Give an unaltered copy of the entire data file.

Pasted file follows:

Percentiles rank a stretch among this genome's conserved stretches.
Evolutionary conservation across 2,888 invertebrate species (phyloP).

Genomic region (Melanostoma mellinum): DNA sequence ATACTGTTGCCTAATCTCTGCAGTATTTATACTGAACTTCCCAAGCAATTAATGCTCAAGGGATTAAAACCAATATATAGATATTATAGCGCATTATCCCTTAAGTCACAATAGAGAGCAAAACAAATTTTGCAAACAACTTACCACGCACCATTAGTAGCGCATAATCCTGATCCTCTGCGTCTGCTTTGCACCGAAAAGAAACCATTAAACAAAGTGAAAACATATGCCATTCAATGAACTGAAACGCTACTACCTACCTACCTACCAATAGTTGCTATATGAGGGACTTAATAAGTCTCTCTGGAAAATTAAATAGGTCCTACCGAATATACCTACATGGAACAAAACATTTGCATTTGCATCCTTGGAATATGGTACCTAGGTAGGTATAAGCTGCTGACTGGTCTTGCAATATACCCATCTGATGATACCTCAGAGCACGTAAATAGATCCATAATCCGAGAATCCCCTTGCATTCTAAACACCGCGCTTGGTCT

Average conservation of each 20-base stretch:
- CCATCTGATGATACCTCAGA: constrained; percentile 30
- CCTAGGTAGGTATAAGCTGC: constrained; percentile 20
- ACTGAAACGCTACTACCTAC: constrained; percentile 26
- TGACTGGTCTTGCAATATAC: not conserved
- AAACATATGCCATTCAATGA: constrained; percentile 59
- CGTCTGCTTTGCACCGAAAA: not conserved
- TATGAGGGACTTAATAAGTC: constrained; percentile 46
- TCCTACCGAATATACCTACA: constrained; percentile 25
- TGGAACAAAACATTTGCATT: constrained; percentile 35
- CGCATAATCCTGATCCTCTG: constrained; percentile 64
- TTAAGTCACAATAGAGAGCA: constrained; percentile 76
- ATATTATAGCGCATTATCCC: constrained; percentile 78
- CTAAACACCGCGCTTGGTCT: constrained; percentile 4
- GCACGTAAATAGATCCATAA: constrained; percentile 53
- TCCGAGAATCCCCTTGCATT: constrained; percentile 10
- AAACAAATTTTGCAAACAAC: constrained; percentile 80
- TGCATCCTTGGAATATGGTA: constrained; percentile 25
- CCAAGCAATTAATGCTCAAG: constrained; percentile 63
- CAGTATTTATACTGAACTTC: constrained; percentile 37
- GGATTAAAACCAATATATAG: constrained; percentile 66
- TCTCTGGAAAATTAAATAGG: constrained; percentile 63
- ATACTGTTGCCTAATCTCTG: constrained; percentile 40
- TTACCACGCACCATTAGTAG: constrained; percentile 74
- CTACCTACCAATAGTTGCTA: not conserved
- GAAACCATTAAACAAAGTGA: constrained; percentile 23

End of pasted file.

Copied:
Percentiles rank a stretch among this genome's conserved stretches.
Evolutionary conservation across 2,888 invertebrate species (phyloP).

Genomic region (Melanostoma mellinum): DNA sequence ATACTGTTGCCTAATCTCTGCAGTATTTATACTGAACTTCCCAAGCAATTAATGCTCAAGGGATTAAAACCAATATATAGATATTATAGCGCATTATCCCTTAAGTCACAATAGAGAGCAAAACAAATTTTGCAAACAACTTACCACGCACCATTAGTAGCGCATAATCCTGATCCTCTGCGTCTGCTTTGCACCGAAAAGAAACCATTAAACAAAGTGAAAACATATGCCATTCAATGAACTGAAACGCTACTACCTACCTACCTACCAATAGTTGCTATATGAGGGACTTAATAAGTCTCTCTGGAAAATTAAATAGGTCCTACCGAATATACCTACATGGAACAAAACATTTGCATTTGCATCCTTGGAATATGGTACCTAGGTAGGTATAAGCTGCTGACTGGTCTTGCAATATACCCATCTGATGATACCTCAGAGCACGTAAATAGATCCATAATCCGAGAATCCCCTTGCATTCTAAACACCGCGCTTGGTCT

Average conservation of each 20-base stretch:
- CCATCTGATGATACCTCAGA: constrained; percentile 30
- CCTAGGTAGGTATAAGCTGC: constrained; percentile 20
- ACTGAAACGCTACTACCTAC: constrained; percentile 26
- TGACTGGTCTTGCAATATAC: not conserved
- AAACATATGCCATTCAATGA: constrained; percentile 59
- CGTCTGCTTTGCACCGAAAA: not conserved
- TATGAGGGACTTAATAAGTC: constrained; percentile 46
- TCCTACCGAATATACCTACA: constrained; percentile 25
- TGGAACAAAACATTTGCATT: constrained; percentile 35
- CGCATAATCCTGATCCTCTG: constrained; percentile 64
- TTAAGTCACAATAGAGAGCA: constrained; percentile 76
- ATATTATAGCGCATTATCCC: constrained; percentile 78
- CTAAACACCGCGCTTGGTCT: constrained; percentile 4
- GCACGTAAATAGATCCATAA: constrained; percentile 53
- TCCGAGAATCCCCTTGCATT: constrained; percentile 10
- AAACAAATTTTGCAAACAAC: constrained; percentile 80
- TGCATCCTTGGAATATGGTA: constrained; percentile 25
- CCAAGCAATTAATGCTCAAG: constrained; percentile 63
- CAGTATTTATACTGAACTTC: constrained; percentile 37
- GGATTAAAACCAATATATAG: constrained; percentile 66
- TCTCTGGAAAATTAAATAGG: constrained; percentile 63
- ATACTGTTGCCTAATCTCTG: constrained; percentile 40
- TTACCACGCACCATTAGTAG: constrained; percentile 74
- CTACCTACCAATAGTTGCTA: not conserved
- GAAACCATTAAACAAAGTGA: constrained; percentile 23